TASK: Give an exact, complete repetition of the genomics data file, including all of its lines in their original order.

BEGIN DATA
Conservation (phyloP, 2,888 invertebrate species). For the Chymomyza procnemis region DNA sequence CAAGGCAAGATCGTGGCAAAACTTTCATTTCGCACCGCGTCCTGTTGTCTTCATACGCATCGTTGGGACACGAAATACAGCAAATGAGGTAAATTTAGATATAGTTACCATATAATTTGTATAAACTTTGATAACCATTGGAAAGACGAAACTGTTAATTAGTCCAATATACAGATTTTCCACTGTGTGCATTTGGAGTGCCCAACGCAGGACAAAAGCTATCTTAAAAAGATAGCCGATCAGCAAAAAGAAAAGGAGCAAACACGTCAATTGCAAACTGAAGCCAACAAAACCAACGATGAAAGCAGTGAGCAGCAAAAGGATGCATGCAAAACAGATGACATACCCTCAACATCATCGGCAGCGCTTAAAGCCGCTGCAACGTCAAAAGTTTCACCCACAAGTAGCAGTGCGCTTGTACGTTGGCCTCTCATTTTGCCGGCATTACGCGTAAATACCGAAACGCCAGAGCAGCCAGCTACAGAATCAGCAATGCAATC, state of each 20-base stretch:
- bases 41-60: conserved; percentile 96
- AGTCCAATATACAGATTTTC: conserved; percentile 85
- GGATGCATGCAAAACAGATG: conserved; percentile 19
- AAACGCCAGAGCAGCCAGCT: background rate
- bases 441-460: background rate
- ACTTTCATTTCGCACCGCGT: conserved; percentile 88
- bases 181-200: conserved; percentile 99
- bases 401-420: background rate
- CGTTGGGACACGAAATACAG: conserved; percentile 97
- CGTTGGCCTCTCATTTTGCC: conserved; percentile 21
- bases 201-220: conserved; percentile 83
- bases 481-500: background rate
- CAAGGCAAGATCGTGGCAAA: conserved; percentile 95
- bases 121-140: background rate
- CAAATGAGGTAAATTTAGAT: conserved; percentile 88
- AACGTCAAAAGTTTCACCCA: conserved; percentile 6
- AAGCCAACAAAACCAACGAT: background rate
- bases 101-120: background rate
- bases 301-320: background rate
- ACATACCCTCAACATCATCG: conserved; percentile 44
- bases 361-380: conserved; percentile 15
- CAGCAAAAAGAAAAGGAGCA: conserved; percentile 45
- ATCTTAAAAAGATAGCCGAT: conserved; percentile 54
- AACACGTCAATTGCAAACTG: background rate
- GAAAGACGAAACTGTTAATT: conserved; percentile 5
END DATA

Conservation (phyloP, 2,888 invertebrate species). For the Chymomyza procnemis region DNA sequence CAAGGCAAGATCGTGGCAAAACTTTCATTTCGCACCGCGTCCTGTTGTCTTCATACGCATCGTTGGGACACGAAATACAGCAAATGAGGTAAATTTAGATATAGTTACCATATAATTTGTATAAACTTTGATAACCATTGGAAAGACGAAACTGTTAATTAGTCCAATATACAGATTTTCCACTGTGTGCATTTGGAGTGCCCAACGCAGGACAAAAGCTATCTTAAAAAGATAGCCGATCAGCAAAAAGAAAAGGAGCAAACACGTCAATTGCAAACTGAAGCCAACAAAACCAACGATGAAAGCAGTGAGCAGCAAAAGGATGCATGCAAAACAGATGACATACCCTCAACATCATCGGCAGCGCTTAAAGCCGCTGCAACGTCAAAAGTTTCACCCACAAGTAGCAGTGCGCTTGTACGTTGGCCTCTCATTTTGCCGGCATTACGCGTAAATACCGAAACGCCAGAGCAGCCAGCTACAGAATCAGCAATGCAATC, state of each 20-base stretch:
- bases 41-60: conserved; percentile 96
- AGTCCAATATACAGATTTTC: conserved; percentile 85
- GGATGCATGCAAAACAGATG: conserved; percentile 19
- AAACGCCAGAGCAGCCAGCT: background rate
- bases 441-460: background rate
- ACTTTCATTTCGCACCGCGT: conserved; percentile 88
- bases 181-200: conserved; percentile 99
- bases 401-420: background rate
- CGTTGGGACACGAAATACAG: conserved; percentile 97
- CGTTGGCCTCTCATTTTGCC: conserved; percentile 21
- bases 201-220: conserved; percentile 83
- bases 481-500: background rate
- CAAGGCAAGATCGTGGCAAA: conserved; percentile 95
- bases 121-140: background rate
- CAAATGAGGTAAATTTAGAT: conserved; percentile 88
- AACGTCAAAAGTTTCACCCA: conserved; percentile 6
- AAGCCAACAAAACCAACGAT: background rate
- bases 101-120: background rate
- bases 301-320: background rate
- ACATACCCTCAACATCATCG: conserved; percentile 44
- bases 361-380: conserved; percentile 15
- CAGCAAAAAGAAAAGGAGCA: conserved; percentile 45
- ATCTTAAAAAGATAGCCGAT: conserved; percentile 54
- AACACGTCAATTGCAAACTG: background rate
- GAAAGACGAAACTGTTAATT: conserved; percentile 5